Bob Osborne, steps down as the 99 crew chief
The National Football League has Black Monday—the Monday after the season ends and the NFL teams fire their head coaches.
Well this Tuesday in NASCAR is now Black Tuesday. Sprint Cup teams usually take Monday off after a Sunday race and get back to work on Tuesday. This is the last off weekend of the season—an ideal time for change. Crew chiefs can get a week under their belts with their new teams before actually going racing.
This Black Tuesday has already claimed the jobs of two crew chiefs: Bob Osborne (pictured above) from the No. 99 team and Pete Rondeau from the No. 78 team.
So with two crew chiefs already packing their bags, it begs the question: who's next?
Chris Heroy's seat is hotter than the fire that burned after his car hit the jet-dryer.
Chris Heroy is first.
Heroy and his driver, Juan Pablo Montoya, have had a miserable 2012 season. So far, Montoya is 21st in the point standings—exactly where he finished last year.
He was 17th in the points at this time last season when Black Tuesday claimed his crew chief, Brian Pattie. He then fell to 21st in the standings to end the season with Jim Pohlman turning the wrenches.
All Brian Pattie has done is go to the 15 at MWR and win a race and help Clint Bowyer to a ninth place points position so far.
Montoya has done the opposite.
At this point last year, the 42 car was 17th in points with two top 5s and six top 10s.
This season, Montoya has ZERO top fives and two top 10s and only six top 15s in 19 races.
That's about as bad as you can get.
This EGR team made wholesale changes at the beginning of the year, firing long-time employees Tony Glover and Steve Hmeil after a disappointing 2011.
2012 hasn't been much better at all for Juan. His teammate Jamie McMurray is 20th in points but 34 points ahead of Montoya. McMurray was 29th at this point last year.
Jamie has improved, so using the excuse of the team not getting better may not work here.
If things do not turn around quickly for JPM (and the 42 team), Chris Heroy will be out of a job very quickly. This especially if Jamie McMurray has a good run at Indianapolis where Juan only has one top-10 finish in five career starts.
Drew Blickensderfer is on the hot seat as well, but his seat is cooler than Chris Heroy's
Drew Blickensderfer is another crew chief that could be out.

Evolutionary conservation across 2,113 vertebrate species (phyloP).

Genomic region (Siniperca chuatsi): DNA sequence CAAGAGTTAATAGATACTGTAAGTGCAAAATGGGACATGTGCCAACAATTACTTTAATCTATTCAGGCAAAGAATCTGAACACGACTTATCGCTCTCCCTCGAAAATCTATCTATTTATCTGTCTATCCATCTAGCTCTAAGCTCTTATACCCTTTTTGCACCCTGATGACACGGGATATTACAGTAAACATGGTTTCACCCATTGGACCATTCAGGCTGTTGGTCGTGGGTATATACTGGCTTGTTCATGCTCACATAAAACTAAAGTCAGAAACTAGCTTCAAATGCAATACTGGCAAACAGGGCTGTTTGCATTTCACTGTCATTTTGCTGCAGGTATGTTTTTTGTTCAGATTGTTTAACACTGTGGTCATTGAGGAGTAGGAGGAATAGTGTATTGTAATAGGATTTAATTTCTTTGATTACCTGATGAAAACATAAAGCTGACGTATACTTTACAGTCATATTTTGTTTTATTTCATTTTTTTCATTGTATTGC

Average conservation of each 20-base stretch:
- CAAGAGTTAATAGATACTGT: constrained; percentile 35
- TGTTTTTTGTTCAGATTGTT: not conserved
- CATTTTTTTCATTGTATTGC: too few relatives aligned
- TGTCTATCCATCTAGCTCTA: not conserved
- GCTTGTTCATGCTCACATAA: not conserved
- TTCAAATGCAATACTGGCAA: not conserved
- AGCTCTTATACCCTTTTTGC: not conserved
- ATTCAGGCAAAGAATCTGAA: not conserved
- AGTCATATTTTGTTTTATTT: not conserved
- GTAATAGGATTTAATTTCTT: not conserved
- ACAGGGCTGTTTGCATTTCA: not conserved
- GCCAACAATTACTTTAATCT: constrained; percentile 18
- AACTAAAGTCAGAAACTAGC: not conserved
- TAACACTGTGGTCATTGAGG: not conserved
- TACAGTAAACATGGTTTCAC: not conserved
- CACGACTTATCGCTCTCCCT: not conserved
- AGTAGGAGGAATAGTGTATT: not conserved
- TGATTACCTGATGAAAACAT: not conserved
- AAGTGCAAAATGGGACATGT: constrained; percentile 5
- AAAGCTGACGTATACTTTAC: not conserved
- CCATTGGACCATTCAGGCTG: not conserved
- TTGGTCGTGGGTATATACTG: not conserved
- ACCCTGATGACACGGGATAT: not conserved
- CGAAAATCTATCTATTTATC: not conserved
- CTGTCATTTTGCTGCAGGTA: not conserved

But his seat is not as hot as Heroy's for a number of reasons.
Jeff Burton's finishes still aren't where they should be; but if these are compared to 2011, "Blick" doesn't look that bad.
Burton was 25th in the series-points standings after New Hampshire last year. He's now 19th. He also had zero top 5s and top 10s at this point last season.
With two top 5s and four top 10s, Burton's season has improved, but that still doesn't leave Blickensderfer out of the hot seat.
Jeff still hasn't won a race in 2008. Since then, 26 different drivers have gone to victory lane, including all three of his teammates from 2011. That's not a good stat if you're Blickensderfer.
This winless streak needs to end, and Burton needs to have a big second half for Blick to stay because we almost know for certain he won't be making the chase.
Bootie Barker, crew chief of the number 13 Geico Ford
Bootie Barker's seat is hot too. Now I know, most race fans are going to be up in arms about this; but if you look at straight facts, Barker's job could be in jeopardy very soon.
Last season, Mears and Barker took the No. 13 Toyota to a 31st place points finish and worked hard to get that team into the top 35.
But with sponsor Geico stepping up their funding, the team (Germain Racing) focusing fully on the Cup Series and a switch to Ford motors which are the strongest motors in the garage area horsepower-wise, people were expecting big things from this No. 13 Ford.
Instead, it's been utter disappointment once again. The No. 13 team is 28th in owner's points, putting them behind fellow solo car teams, like the 51, 47 and 78. I think out of the four teams, the team that should run the best is the 13. And yet they still aren't.
Bootie Barker hasn't had a top-10 finish as a crew chief, since the 2009 Daytona 500 with Michael Waltrip. That's saying something.
All I'm asking from him and this Germain team is to break the top 10, just once, and I'll be off their back. But with the way they've been running lately, that seems unlikely.
This team needs to crack the top 10 twice before the season is out just to prove that they can do it. If not, Geico may not be back; and if that's the case, Mears, Barker and the race team will not return either.
Doug Richert, 1980 Championship winning crew chief, currently crew chiefing Landon Cassill's #83 car.
And finally we get to Doug Richert.
Richert's a good guy, but he could be on a warm seat.
His seat is not as hot as the previous three guys for several reasons.
First is the inexperience of his driver. Landon Cassill wasn't even an embryo when his crew chief won the Cup Championship in 1980. Cassill ran in the previous two seasons but started and parked mostly. So Cassill's inexperience is what could be hurting this team.
Also, this team is not too good. They just started out. But I think everyone, including Richert and Cassill, expected their best finish to be better than 18th, by this point.
And the fact that teammate Travis Kvapil and rookie crew chief Todd Anderson are 51 points ahead of Cassill in owner's points is about all I need to say.
It's time for Cassill and Richert to step it up. I'm not expecting Richert to win at Indianapolis, but a solid top 25 would be their sixth of the season in 20 races. Maybe a crew chief change would benefit this team, as Richert has not visited victory lane in six years.
If they don't pick it up, Doug Richert may find himself back in the truck series like he was a few years ago. And I know he doesn't want that.